Dartmouth at War
Private Theodore Veale VC
Theodore William Henry Veale was born a few yards away from the Museum in Clarence Street in 1893.
Serving in the Devonshire Regiment, Private Veale was awarded the Victoria Cross for Most Conspicuous Gallantry on 20 July during the Battle of the Somme
He wrote about the action in a letter to his mother:
“I hope you are all keeping well at home as it leaves me at present. Well I done a bit of rescuing work while under heavy shell and rifle fire while we were up last time. It appears we were in trenches and Corp. of Company said someone in front was waving his hand to come in, he said it was a German wanting to give himself up. Anyhow we waited and he didn’t come so later about twenty minutes I heard someone cry “help, help” and I said give me a rifle and a bomb and out I went. I had not gone about 50 yds which was all in the open when several shots rushed by me. I flopped down on the ground and got up again and ran on, until I found spot where I had seen man waving and to my surprise it was one of our own wounded Officers, so I laid down and done all I could for him, and I was fired at while there. He being so close to the Germans I pulled him back about 15 yds because to my surprise I was about 10 yds from Germans and thinking they were going to pull him in I done that. Well I came back to get him water, took it out to him and they fired at me again. Surprising how I was not hit. But I meant to save him at all costs. So off I crawled back again because it was all open and I got two more men and a Corpl to come out, and with a waterproof sheet I put him on I started to pull him back and got about 20yds and had a rest and you know how ones back aches after stooping. Well the Crpl stood up on his knees and I saw five Germans popup out of the grass about 100yds away there, because my getting him back so far and the distance we got him back together made it easier for them because we had to come over a bit of a bridge and they shot Corpl right though the head and that made the other two nervous and they wanted to get back, so I said “go back, I’ll manage” so they left and I pulled him in a hole and I asked him if he would stay until a little dark, so left him comfortable and went back. Then I sent my team and myself to fire and cover any of them that may try and fire at him. And I walked out to him with water in the afternoon. Then evening came and I lead the way for our Chaplain who was also acting stretcher bearer, Lieu Duff, Sergt Smith and myself and took them out and reached him and was about to carry him in, mind it was not dark and we spotted Germans creeping up. Mr Duff fired around and kept his eye on them with revolver and I not thinking stood up and ran like hell about 150 yds to trench for my gun. I raced out again and covered him and others while they raced in, then me and Mr Duff had to get in which we did safely. After going in and out all day I was never touched. Don’t you think I am lucky and did well … This is a few quick lines in a hurry. It is fine weather here now.”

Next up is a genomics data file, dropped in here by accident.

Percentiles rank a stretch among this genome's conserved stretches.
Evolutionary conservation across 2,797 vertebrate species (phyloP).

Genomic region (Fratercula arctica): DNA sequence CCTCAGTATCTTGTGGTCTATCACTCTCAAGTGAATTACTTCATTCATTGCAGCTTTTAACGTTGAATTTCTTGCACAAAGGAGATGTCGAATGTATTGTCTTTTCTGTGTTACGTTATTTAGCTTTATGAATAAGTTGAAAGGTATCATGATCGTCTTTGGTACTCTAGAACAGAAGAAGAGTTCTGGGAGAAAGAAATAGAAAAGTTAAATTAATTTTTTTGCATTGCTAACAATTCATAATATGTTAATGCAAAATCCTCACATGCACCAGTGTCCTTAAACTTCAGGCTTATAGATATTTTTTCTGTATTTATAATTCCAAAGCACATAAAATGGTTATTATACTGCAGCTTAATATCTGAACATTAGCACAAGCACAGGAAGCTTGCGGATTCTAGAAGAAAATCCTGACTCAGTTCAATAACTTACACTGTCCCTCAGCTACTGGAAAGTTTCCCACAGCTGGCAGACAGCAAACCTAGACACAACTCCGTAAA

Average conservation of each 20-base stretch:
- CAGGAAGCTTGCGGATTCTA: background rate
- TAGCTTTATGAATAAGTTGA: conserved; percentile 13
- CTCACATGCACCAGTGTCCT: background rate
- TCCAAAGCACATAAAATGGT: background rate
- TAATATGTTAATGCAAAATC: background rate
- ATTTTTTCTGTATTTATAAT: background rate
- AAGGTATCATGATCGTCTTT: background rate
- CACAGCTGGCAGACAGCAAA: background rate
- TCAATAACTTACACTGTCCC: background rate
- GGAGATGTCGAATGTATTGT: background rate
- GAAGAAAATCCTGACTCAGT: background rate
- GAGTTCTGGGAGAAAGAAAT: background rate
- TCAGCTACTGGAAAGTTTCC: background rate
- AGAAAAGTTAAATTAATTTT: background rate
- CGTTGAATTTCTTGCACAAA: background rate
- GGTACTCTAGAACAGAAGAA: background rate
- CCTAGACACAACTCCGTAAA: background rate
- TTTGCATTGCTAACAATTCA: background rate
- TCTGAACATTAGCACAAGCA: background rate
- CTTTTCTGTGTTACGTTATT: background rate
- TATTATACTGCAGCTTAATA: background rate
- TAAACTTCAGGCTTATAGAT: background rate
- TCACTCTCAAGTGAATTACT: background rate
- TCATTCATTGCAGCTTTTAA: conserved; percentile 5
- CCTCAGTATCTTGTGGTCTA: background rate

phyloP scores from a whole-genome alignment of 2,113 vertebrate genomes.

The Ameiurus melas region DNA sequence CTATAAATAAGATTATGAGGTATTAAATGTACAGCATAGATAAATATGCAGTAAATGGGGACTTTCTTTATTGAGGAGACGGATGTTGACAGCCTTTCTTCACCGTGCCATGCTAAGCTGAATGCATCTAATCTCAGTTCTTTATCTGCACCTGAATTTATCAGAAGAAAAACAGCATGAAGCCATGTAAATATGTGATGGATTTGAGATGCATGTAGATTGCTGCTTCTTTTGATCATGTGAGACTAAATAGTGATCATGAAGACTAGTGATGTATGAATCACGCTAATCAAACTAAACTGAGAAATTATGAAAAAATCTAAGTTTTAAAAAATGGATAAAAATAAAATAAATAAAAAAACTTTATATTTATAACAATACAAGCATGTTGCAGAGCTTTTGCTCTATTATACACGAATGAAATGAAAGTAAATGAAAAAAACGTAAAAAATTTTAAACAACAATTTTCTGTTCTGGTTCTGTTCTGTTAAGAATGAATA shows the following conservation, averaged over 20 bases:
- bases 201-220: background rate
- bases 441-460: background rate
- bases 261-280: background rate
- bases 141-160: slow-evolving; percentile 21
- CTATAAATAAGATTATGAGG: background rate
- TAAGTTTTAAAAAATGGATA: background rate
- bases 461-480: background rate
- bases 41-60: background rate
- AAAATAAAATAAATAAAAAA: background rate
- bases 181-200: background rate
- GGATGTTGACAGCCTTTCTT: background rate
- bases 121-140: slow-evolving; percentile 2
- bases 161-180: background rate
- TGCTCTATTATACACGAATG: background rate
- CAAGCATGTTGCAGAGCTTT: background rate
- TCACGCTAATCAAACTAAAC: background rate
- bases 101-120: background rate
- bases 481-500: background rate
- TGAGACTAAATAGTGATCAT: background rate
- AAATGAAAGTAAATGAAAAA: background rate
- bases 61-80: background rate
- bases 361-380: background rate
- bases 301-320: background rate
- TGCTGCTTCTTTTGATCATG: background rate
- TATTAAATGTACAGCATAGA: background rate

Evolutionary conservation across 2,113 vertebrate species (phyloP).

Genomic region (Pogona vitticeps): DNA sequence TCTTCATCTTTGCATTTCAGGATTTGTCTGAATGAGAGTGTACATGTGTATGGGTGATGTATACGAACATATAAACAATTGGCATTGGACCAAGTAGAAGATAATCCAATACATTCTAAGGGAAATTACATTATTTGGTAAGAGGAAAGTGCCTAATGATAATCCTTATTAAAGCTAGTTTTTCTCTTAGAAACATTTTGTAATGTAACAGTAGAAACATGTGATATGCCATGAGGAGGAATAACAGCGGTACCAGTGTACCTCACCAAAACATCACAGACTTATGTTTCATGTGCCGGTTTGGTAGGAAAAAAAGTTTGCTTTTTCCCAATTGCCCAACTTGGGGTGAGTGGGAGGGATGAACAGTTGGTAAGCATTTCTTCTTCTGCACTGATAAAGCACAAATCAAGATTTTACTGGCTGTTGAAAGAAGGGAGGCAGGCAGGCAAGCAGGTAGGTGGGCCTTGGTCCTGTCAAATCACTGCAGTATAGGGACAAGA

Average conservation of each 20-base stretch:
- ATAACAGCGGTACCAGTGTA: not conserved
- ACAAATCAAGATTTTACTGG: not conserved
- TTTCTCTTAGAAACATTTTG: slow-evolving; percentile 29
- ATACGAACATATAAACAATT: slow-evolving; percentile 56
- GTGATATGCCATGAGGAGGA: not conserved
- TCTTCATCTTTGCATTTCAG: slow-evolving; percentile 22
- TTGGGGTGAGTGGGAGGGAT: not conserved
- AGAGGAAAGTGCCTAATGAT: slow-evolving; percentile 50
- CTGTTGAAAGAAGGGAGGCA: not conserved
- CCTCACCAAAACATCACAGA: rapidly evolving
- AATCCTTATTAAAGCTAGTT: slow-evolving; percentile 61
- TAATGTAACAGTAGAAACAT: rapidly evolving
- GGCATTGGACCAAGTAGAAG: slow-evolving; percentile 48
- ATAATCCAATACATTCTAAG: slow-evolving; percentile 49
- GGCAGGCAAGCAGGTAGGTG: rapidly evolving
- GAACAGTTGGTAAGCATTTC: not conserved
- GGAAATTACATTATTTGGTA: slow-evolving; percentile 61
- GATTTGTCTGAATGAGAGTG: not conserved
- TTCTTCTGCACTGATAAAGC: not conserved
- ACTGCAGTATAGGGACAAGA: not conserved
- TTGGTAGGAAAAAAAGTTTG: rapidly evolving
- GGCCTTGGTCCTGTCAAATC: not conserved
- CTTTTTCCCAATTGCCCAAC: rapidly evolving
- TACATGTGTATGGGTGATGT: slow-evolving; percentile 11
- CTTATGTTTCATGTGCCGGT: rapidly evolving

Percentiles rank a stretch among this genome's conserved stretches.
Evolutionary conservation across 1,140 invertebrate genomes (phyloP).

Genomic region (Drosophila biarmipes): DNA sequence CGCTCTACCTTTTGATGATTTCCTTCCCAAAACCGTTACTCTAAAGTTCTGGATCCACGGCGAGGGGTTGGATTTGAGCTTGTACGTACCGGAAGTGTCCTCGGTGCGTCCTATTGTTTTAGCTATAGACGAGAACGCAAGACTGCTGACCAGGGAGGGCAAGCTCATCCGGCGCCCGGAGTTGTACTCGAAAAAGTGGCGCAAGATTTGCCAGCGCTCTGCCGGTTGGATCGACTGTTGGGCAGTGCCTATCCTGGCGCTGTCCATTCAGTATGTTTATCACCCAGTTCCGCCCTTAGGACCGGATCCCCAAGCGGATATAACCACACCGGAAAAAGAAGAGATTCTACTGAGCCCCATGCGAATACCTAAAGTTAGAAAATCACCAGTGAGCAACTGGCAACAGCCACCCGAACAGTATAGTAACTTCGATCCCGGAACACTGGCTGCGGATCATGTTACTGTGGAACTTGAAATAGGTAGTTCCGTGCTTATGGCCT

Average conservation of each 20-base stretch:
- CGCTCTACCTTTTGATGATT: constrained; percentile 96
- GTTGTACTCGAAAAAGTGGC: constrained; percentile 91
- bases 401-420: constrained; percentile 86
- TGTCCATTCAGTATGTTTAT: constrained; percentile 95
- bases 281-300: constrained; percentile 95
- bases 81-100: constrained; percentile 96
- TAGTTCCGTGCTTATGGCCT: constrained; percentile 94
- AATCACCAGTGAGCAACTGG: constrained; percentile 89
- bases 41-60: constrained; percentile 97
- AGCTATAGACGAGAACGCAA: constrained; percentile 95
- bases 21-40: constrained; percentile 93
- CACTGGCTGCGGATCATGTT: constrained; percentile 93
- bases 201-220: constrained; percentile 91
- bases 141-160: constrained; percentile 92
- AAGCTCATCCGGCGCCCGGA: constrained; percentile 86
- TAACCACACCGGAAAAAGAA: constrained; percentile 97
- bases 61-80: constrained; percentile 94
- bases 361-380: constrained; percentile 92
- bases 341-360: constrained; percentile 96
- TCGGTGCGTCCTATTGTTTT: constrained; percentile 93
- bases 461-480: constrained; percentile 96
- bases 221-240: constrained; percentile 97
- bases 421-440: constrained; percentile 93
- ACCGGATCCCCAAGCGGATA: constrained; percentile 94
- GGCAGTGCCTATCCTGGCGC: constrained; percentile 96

This account of most conspicuous gallantry, repeated in its essentials in the official citation, is extraordinary. Veale went out into No Man’s Land and back again, under enemy fire, no less than six times: firstly to locate the casualty, secondly to fetch him water, thirdly with companions to attempt to bring him in, fourthly with more water, fifthly with companions to try again and, sixthly to run and get a Lewis gun to give cover. Private Veale considered himself lucky not to be hit. We might reflect that he is a good example of the Latin proverb, Audentes Fortuna Iuvat – Fortune favours the bold.
Veale was promoted to Corporal and demobbed in 1919. On the outbreak of war in 1939 he volunteered to re-join the Army but was turned down as too old (47). He was accepted by the RAF to serve in a balloon platoon. He died in 1980 at the age of 86.
The Second World War
Dartmouth’s importance during the 1939-45 war mostly centres on D-Day preparations and covert cross-channel activities. There are two WW2 displays in the museum: one is the embroidered panels collection in the Lobby and Landing [Link] and the other is in the Dartmouth at War alcove in the Holdsworth Room, made up to represent a war-time shelter.
This has many artefacts and descriptive graphics and also shows a film of the evacuation of the area for live fire training prior to D-Day and the disastrous unprotected Exercise Tiger intercepted by German E-boats. The drawers contain evocative mementoes of the War, including mini-booklets sent by Hitler to every serviceman in the various theatres and, nearer to home, some GI nylons. Noted also is the diorama of D-Day preparation. Early on 5 June 1944 there were 485 invasion vessels in the Dart; by the next day there were none.